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Jewish World Review
April 16, 2007
/ 28 Nissan, 5767
The big blur: Who's us? Who's them?
If anyone still paid attention to the mythical Bush doctrine the part about our enemy being terrorist networks and the governments that support them it would be time to add another government to the enemy watch list: our own.
How else to react to Congress' rubberstamp on a White House request for tens of millions of dollars for the Palestinian Authority's Hamas-Fatah coalition government? And so what if the money is earmarked for terrorist Fatah, not terrorist Hamas? "You're either with us or you're against us" was the way it was supposed to go, and Fatah is no more "with us" than Hamas in any struggle against jihad terror. By rights, our support for the P.A. should put us on our own worst enemies list.
It doesn't work that way, of course, because the United States, along with Israel, has decided to pretend that Fatah is "moderate." This makes our support for Fatah, and, by extension, its coalition partner Hamas, practically kosher.
To borrow from the late Sen. Daniel Patrick Moynihan, this semantic con may be thought of as "defining terrorism down," lowering the bar on what constitutes civilized statecraft to a point where Fatah can stay involved in suicide-bombing attacks through its Al Aqsa Martyrs Brigades, and keep its hands clean enough to shake those of Quartet players.
Defining terrorism down allows Fatah, whose constitution declares as its first goal the "eradication of Zionist economic, political, military and cultural existence" and its "opposition to any political ... alternative to demolishing the Zionist occupation in Palestine," to be seen as "moderate," at least in the eyes of its willfully degraded "peace process" partners. Defining terrorism down also eliminates a crucial line between "Us" and "Them."
Let the U.S. tax dollars flow. Instead of the dividing lines the first Bush term was known for, we now abide by something more like a big blur. Its amorphousness gives cover not just to parleys with Palestinian terror groups, but to negotiations with Iraqi terrorists (a major flopola), and even meet-and-greets with assorted terror-masters (think House Speaker Nancy Pelosi and Syria's Assad, and House Majority Leader Steny Hoyer and the Muslim Brotherhood). Without traditional guidelines, we lose our bearings. Without words that mean what they say, we fail to realize we have done so.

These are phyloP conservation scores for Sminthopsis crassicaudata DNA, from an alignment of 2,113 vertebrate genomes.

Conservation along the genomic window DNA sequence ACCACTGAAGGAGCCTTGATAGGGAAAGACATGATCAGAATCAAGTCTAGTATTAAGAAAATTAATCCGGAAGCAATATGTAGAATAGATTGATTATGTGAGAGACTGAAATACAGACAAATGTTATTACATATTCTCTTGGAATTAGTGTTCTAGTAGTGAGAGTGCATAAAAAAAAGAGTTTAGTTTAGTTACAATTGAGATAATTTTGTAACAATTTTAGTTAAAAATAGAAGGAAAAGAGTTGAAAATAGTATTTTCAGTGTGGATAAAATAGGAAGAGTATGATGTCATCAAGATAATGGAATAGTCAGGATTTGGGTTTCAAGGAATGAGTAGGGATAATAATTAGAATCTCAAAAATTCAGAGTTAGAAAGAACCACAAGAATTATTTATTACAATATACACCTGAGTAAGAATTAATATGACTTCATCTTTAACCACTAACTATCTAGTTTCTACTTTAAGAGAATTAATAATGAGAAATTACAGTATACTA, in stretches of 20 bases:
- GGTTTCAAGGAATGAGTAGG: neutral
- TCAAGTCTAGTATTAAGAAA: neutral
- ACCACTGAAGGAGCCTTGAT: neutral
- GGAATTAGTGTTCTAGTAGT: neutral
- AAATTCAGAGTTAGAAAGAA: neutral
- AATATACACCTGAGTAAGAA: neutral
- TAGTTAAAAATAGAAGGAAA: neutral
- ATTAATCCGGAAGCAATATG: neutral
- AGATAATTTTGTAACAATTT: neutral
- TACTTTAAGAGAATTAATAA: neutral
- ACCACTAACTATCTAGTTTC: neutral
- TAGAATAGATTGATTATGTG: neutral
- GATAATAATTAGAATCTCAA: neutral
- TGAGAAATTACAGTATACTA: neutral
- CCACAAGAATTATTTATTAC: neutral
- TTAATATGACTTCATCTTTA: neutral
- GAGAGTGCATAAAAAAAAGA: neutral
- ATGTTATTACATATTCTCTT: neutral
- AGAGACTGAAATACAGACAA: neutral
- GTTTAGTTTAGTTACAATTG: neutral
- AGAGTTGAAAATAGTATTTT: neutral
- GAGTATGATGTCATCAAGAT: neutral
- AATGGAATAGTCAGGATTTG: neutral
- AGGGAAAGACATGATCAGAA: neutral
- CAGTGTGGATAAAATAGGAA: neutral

Meanwhile, new guidelines, even new words, come into practice. For example, the European Union has now compiled a handbook full of "non-offensive" phrases to use when discussing Islamic terrorism. "Islamic terrorism" is out (the phrase, not the practice), replaced by "terrorists who abusively invoke Islam" or so it is reported.
We don't know for sure because this handbook of sweet non-offensivenesses is actually classified. According to the Daily Telegraph, other terms banned by this "common lexicon" likely include "jihad," "Islamic" and "fundamentalist." This could pose a problem if anyone wants to discuss a fundamentalist on an Islamic jihad. Then again, thanks to the secret codebook, nobody ever will, right?
Sounds like a plan to define jihad terror down and out which is not at all the same thing as getting rid of jihad terror. Instead, it eliminates the means by which jihad terror is named, categorized, and understood. Fatah is "moderate." "Jihad" is verboten. "Islamic terrorism" is unmentionable, which, as far as EU-crats are concerned, is like saying it doesn't exist. Meanwhile, more or less nonviolent "Islamization" isn't even on the charts.
Such Orwellian movements also eliminate the very concept of an "enemy," an "other side," and certainly an "other side" defined by its Islamic precepts of jihad and dhimmitude. Sure, we still have the Al Qaedists to kick around, that tiny-band-of-"extremists" we always hear about from political leaders. This same little band was invoked just this week by Sen. John McCain as "a tiny percentage of hundreds of millions of peaceful Muslims ... the vast majority of (whom) are trying to modernize their societies ... to build the same elements of a good life that all of us want."
Hmmm. If the vast majority of hundreds of millions of Muslims are trying to build "the good life," what's the problem? The problem is with the rhetoric. Any rational assessment of, say, the rapid entrenchment of Sharia across Europe by no stretch the "good life" we "all" want turns it into sloppy goop. But rational assessments are out.
Blur is in. It's the post-Bush Doctrine way to define away that vexing problem of Us and Them.
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JWR contributor Diana West is a columnist and editorial writer for the Washington Times. Comment by clicking here.
© 2007, Diana West